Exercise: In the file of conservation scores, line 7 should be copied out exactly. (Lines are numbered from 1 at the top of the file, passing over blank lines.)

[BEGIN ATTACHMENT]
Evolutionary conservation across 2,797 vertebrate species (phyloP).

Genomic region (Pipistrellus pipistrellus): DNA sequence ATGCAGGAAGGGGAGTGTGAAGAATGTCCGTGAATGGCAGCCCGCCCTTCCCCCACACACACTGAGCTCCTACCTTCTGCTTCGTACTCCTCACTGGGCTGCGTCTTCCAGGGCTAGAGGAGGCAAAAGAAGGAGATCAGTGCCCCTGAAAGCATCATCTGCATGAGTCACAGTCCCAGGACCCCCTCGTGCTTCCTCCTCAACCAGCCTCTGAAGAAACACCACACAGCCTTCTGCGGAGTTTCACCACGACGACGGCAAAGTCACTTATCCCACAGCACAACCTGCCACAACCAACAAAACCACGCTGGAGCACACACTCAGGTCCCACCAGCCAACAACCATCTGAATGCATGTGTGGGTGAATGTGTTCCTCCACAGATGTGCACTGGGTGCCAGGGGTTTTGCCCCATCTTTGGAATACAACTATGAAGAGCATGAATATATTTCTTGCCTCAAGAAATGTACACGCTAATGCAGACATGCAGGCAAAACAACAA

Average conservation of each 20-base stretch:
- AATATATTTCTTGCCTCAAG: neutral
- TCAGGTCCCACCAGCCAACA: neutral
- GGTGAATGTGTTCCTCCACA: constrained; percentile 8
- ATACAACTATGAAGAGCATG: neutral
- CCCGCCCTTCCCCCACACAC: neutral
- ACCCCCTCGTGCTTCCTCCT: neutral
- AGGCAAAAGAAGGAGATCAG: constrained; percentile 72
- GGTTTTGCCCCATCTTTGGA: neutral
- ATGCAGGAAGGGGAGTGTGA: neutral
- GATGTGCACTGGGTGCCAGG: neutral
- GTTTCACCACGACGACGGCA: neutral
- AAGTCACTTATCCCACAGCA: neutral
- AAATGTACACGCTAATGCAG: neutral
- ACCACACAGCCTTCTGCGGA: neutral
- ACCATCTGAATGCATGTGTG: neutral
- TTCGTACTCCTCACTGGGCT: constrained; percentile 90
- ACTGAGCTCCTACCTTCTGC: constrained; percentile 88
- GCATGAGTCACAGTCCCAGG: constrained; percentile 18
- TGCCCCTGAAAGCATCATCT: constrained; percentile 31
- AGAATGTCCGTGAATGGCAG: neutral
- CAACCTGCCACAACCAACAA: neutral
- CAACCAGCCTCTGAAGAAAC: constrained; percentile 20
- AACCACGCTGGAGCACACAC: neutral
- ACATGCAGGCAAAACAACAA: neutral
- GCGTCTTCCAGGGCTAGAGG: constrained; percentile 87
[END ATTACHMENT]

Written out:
- ATACAACTATGAAGAGCATG: neutral